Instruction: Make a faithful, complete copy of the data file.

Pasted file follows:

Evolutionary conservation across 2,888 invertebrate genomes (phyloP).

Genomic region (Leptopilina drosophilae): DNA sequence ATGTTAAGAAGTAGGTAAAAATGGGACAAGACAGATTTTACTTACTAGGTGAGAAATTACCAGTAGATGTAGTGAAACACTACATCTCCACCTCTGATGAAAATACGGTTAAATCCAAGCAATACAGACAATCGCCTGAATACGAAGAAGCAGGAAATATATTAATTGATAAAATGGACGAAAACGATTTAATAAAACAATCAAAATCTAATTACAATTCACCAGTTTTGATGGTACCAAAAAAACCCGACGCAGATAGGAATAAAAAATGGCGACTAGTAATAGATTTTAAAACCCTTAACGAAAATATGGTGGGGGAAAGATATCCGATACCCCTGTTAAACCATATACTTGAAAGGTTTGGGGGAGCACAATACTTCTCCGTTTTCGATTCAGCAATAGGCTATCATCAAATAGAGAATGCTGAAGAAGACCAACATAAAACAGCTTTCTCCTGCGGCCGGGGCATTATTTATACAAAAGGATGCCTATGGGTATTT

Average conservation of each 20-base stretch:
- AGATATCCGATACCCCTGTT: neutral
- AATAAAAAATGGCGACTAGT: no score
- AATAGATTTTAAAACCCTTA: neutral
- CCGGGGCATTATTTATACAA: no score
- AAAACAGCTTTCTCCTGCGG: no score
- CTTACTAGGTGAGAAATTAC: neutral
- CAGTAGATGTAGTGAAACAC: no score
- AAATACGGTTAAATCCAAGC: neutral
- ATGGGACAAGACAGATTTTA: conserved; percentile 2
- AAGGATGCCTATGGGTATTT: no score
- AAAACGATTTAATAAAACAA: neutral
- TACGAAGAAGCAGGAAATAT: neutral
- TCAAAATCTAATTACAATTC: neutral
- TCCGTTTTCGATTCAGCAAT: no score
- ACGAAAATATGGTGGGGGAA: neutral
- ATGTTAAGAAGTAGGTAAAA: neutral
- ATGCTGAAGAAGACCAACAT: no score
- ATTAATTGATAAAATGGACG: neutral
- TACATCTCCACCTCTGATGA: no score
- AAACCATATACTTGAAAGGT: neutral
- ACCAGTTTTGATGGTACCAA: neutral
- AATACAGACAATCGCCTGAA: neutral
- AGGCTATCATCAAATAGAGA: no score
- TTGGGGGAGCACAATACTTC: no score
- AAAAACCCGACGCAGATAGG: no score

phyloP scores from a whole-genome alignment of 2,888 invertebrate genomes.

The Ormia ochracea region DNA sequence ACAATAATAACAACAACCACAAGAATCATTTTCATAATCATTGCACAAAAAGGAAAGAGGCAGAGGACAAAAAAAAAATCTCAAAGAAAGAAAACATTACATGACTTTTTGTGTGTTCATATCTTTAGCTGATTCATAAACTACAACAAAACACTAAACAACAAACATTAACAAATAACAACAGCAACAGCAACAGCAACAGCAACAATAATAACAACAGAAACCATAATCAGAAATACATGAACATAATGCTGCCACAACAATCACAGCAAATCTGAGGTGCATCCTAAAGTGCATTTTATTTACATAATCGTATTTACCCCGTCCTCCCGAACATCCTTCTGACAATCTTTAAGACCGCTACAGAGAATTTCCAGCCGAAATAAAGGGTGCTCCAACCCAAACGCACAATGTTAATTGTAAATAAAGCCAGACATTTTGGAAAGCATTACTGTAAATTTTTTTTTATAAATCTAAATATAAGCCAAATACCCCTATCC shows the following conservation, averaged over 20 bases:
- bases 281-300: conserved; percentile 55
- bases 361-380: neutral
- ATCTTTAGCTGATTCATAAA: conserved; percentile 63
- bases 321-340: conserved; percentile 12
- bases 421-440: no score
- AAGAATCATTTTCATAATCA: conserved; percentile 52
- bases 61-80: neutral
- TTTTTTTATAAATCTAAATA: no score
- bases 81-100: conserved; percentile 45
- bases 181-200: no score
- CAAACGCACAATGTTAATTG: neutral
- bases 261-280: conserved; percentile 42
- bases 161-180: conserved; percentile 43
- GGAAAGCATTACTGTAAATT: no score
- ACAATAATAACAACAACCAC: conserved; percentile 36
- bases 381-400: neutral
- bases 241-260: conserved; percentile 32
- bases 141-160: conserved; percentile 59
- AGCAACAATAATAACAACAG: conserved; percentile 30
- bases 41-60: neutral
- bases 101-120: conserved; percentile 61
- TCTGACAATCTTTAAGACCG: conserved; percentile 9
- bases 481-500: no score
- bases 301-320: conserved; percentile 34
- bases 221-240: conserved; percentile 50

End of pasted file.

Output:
Evolutionary conservation across 2,888 invertebrate genomes (phyloP).

Genomic region (Leptopilina drosophilae): DNA sequence ATGTTAAGAAGTAGGTAAAAATGGGACAAGACAGATTTTACTTACTAGGTGAGAAATTACCAGTAGATGTAGTGAAACACTACATCTCCACCTCTGATGAAAATACGGTTAAATCCAAGCAATACAGACAATCGCCTGAATACGAAGAAGCAGGAAATATATTAATTGATAAAATGGACGAAAACGATTTAATAAAACAATCAAAATCTAATTACAATTCACCAGTTTTGATGGTACCAAAAAAACCCGACGCAGATAGGAATAAAAAATGGCGACTAGTAATAGATTTTAAAACCCTTAACGAAAATATGGTGGGGGAAAGATATCCGATACCCCTGTTAAACCATATACTTGAAAGGTTTGGGGGAGCACAATACTTCTCCGTTTTCGATTCAGCAATAGGCTATCATCAAATAGAGAATGCTGAAGAAGACCAACATAAAACAGCTTTCTCCTGCGGCCGGGGCATTATTTATACAAAAGGATGCCTATGGGTATTT

Average conservation of each 20-base stretch:
- AGATATCCGATACCCCTGTT: neutral
- AATAAAAAATGGCGACTAGT: no score
- AATAGATTTTAAAACCCTTA: neutral
- CCGGGGCATTATTTATACAA: no score
- AAAACAGCTTTCTCCTGCGG: no score
- CTTACTAGGTGAGAAATTAC: neutral
- CAGTAGATGTAGTGAAACAC: no score
- AAATACGGTTAAATCCAAGC: neutral
- ATGGGACAAGACAGATTTTA: conserved; percentile 2
- AAGGATGCCTATGGGTATTT: no score
- AAAACGATTTAATAAAACAA: neutral
- TACGAAGAAGCAGGAAATAT: neutral
- TCAAAATCTAATTACAATTC: neutral
- TCCGTTTTCGATTCAGCAAT: no score
- ACGAAAATATGGTGGGGGAA: neutral
- ATGTTAAGAAGTAGGTAAAA: neutral
- ATGCTGAAGAAGACCAACAT: no score
- ATTAATTGATAAAATGGACG: neutral
- TACATCTCCACCTCTGATGA: no score
- AAACCATATACTTGAAAGGT: neutral
- ACCAGTTTTGATGGTACCAA: neutral
- AATACAGACAATCGCCTGAA: neutral
- AGGCTATCATCAAATAGAGA: no score
- TTGGGGGAGCACAATACTTC: no score
- AAAAACCCGACGCAGATAGG: no score

phyloP scores from a whole-genome alignment of 2,888 invertebrate genomes.

The Ormia ochracea region DNA sequence ACAATAATAACAACAACCACAAGAATCATTTTCATAATCATTGCACAAAAAGGAAAGAGGCAGAGGACAAAAAAAAAATCTCAAAGAAAGAAAACATTACATGACTTTTTGTGTGTTCATATCTTTAGCTGATTCATAAACTACAACAAAACACTAAACAACAAACATTAACAAATAACAACAGCAACAGCAACAGCAACAGCAACAATAATAACAACAGAAACCATAATCAGAAATACATGAACATAATGCTGCCACAACAATCACAGCAAATCTGAGGTGCATCCTAAAGTGCATTTTATTTACATAATCGTATTTACCCCGTCCTCCCGAACATCCTTCTGACAATCTTTAAGACCGCTACAGAGAATTTCCAGCCGAAATAAAGGGTGCTCCAACCCAAACGCACAATGTTAATTGTAAATAAAGCCAGACATTTTGGAAAGCATTACTGTAAATTTTTTTTTATAAATCTAAATATAAGCCAAATACCCCTATCC shows the following conservation, averaged over 20 bases:
- bases 281-300: conserved; percentile 55
- bases 361-380: neutral
- ATCTTTAGCTGATTCATAAA: conserved; percentile 63
- bases 321-340: conserved; percentile 12
- bases 421-440: no score
- AAGAATCATTTTCATAATCA: conserved; percentile 52
- bases 61-80: neutral
- TTTTTTTATAAATCTAAATA: no score
- bases 81-100: conserved; percentile 45
- bases 181-200: no score
- CAAACGCACAATGTTAATTG: neutral
- bases 261-280: conserved; percentile 42
- bases 161-180: conserved; percentile 43
- GGAAAGCATTACTGTAAATT: no score
- ACAATAATAACAACAACCAC: conserved; percentile 36
- bases 381-400: neutral
- bases 241-260: conserved; percentile 32
- bases 141-160: conserved; percentile 59
- AGCAACAATAATAACAACAG: conserved; percentile 30
- bases 41-60: neutral
- bases 101-120: conserved; percentile 61
- TCTGACAATCTTTAAGACCG: conserved; percentile 9
- bases 481-500: no score
- bases 301-320: conserved; percentile 34
- bases 221-240: conserved; percentile 50